DOE: New Pilot Accepting Small Business Requests to Work Closely with Labs

Small businesses are the backbone of the U.S. economy, accounting for three-quarters of all new jobs in this country. Today, 23 million small businesses in this country represent more than 90% of all employers, account for more than half of all private sector workers, and generate three out of every four new jobs, according to the U.S. Chamber of Commerce’s Council on Small Business. These small businesses create new products, technologies, and business plans that fuel our nation’s prosperity.

To overcome the technical challenges inherent in bringing innovations to market, the Energy Department launched its Small Business Vouchers Pilot in July to help clean energy small businesses connect with national laboratories.

Starting today, small businesses can now apply to access the Department’s world-class facilities and an enterprise of more than 10,000 leading scientists and engineers at five of our national laboratories – Oak Ridge National Laboratory, the National Renewable Energy Laboratory, Lawrence Berkeley National Laboratory, Sandia National Laboratories and Pacific Northwest National Laboratory – through the pilot.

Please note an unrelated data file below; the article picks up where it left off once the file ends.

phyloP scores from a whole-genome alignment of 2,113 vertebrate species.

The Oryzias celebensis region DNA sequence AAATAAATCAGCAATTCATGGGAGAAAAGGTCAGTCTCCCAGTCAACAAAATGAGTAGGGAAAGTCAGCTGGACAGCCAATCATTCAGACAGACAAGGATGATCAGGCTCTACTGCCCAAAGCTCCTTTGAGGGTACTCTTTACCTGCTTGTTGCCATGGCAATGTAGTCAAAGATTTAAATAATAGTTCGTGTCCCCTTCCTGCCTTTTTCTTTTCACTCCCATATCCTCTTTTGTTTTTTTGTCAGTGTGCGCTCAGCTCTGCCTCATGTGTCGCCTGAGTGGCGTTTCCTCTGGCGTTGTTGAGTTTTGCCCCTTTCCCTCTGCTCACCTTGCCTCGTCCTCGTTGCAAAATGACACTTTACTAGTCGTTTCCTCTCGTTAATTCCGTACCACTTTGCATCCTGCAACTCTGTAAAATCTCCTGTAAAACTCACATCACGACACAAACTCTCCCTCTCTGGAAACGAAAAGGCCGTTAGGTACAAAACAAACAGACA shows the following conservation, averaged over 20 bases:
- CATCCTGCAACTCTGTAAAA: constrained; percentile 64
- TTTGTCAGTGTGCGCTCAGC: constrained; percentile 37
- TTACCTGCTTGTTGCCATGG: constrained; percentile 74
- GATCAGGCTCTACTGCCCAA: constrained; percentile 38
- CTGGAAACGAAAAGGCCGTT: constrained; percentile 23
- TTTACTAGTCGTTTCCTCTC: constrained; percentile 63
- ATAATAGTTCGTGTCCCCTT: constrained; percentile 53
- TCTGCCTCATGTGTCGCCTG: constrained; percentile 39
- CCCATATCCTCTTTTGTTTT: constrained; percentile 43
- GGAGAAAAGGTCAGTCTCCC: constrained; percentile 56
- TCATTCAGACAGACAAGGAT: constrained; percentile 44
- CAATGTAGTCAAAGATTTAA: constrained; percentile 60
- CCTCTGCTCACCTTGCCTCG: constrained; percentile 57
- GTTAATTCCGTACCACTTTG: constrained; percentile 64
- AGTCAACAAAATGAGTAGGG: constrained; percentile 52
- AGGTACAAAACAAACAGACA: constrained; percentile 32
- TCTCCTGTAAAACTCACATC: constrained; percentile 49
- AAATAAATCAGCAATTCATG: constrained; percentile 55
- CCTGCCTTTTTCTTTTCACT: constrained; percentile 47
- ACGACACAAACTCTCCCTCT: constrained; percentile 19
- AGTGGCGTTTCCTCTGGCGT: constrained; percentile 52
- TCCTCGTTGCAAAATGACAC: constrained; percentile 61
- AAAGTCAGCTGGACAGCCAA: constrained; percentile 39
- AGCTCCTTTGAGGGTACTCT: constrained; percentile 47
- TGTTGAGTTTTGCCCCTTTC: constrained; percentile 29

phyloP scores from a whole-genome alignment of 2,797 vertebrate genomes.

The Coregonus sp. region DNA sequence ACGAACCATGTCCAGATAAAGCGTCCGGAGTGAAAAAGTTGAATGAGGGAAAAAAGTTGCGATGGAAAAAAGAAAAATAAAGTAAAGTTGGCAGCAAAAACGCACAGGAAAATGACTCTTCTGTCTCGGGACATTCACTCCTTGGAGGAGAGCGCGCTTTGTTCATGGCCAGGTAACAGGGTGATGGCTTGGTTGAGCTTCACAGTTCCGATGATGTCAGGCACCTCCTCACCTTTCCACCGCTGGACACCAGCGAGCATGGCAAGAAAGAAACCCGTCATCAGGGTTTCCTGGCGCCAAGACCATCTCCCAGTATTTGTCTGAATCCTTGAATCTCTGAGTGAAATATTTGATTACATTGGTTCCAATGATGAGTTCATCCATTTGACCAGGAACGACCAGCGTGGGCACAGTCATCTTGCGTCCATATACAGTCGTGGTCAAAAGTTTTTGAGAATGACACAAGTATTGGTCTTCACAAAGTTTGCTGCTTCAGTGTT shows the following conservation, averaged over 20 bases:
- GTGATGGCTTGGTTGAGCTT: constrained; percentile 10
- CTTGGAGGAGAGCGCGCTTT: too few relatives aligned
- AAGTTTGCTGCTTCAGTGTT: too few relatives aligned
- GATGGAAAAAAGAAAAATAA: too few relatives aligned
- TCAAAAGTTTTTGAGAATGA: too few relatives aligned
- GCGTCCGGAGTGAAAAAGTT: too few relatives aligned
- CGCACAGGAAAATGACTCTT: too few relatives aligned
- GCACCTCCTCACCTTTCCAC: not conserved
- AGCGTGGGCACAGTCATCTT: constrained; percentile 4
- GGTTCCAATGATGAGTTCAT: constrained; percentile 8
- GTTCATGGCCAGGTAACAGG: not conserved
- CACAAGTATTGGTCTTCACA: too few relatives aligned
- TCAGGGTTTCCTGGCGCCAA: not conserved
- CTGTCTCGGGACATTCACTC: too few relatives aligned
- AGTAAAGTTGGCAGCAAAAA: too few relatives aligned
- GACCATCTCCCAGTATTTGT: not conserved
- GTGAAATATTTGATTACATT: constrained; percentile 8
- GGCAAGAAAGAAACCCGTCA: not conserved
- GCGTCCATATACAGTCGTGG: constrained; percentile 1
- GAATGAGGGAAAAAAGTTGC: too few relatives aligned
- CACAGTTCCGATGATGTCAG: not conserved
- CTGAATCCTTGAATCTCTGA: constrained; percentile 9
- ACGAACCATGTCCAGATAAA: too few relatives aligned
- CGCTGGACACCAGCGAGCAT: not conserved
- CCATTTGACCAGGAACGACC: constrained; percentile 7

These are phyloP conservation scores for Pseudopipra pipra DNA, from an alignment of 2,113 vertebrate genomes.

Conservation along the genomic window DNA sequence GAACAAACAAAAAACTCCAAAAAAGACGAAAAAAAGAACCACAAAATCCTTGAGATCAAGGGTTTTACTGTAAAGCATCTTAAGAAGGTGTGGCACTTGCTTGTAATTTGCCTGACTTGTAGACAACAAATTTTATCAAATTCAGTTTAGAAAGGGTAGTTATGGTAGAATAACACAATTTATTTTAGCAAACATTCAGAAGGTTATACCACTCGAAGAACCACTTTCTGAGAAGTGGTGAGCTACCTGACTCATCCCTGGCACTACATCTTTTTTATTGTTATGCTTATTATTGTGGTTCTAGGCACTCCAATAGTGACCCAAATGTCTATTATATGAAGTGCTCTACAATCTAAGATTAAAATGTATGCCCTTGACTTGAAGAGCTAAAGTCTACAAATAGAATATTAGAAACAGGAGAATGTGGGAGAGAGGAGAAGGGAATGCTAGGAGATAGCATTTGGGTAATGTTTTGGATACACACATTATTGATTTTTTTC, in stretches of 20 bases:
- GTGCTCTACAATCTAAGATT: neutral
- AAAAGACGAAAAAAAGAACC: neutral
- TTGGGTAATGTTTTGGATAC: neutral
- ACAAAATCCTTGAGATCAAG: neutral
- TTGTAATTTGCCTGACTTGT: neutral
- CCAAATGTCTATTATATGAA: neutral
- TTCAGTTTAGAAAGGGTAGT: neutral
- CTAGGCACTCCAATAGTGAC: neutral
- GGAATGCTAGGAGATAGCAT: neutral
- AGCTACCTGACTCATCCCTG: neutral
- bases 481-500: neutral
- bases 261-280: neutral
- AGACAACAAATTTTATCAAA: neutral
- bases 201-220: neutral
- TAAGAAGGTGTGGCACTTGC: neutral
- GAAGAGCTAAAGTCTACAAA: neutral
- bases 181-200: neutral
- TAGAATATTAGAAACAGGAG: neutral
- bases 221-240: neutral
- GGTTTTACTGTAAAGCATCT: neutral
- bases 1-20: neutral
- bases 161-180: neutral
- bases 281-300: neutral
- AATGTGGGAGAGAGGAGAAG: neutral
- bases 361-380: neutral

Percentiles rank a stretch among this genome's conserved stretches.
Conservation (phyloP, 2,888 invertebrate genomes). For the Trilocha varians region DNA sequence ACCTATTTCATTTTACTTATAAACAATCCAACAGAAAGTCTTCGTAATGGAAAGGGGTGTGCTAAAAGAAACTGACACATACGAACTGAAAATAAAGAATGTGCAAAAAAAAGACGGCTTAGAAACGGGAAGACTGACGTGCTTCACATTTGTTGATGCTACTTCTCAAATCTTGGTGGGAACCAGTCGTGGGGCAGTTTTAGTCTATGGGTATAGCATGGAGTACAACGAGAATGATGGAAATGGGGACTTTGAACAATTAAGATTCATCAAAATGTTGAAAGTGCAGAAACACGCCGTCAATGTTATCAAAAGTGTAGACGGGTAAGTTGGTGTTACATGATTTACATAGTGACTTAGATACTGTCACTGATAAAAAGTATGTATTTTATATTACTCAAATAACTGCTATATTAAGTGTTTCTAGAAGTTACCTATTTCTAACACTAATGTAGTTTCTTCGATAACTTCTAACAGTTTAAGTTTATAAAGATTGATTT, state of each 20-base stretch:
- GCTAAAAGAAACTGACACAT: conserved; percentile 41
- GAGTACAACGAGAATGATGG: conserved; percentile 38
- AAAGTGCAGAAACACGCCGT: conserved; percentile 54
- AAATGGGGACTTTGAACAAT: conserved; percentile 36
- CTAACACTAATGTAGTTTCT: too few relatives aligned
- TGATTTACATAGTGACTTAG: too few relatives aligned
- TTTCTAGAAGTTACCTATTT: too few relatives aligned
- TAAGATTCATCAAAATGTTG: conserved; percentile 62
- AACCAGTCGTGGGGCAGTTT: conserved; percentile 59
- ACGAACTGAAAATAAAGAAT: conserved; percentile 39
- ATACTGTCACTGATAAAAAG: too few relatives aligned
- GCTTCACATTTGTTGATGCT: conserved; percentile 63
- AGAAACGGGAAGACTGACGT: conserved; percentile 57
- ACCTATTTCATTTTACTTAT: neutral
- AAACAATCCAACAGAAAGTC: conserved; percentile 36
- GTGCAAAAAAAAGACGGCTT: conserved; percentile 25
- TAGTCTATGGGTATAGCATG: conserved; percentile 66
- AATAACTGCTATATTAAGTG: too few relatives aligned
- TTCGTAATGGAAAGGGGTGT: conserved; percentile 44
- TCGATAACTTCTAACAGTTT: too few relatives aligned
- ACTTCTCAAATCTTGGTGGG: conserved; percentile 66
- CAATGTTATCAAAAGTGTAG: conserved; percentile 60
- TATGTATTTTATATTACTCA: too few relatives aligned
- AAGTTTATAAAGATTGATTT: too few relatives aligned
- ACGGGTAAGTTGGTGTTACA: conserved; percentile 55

The main goal is to make national laboratory capabilities more affordable and easily accessible by small businesses. The pilot intends to accomplish this goal by focusing on essential outreach, networking, competition and review, matchmaking and voucher activities, and in general, making the whole process as small business friendly as possible by creating a single entry point ( to the labs.

Critical technology challenges presented by clean energy small businesses will be evaluated in a uniform and fair process. The technology challenges from highly ranked small businesses will be properly matched with proposed solutions and capabilities from the national labs. The Energy Department will then provide vouchers valued between $50,000 and $300,000 to complete the proposed scope of work at the national laboratory.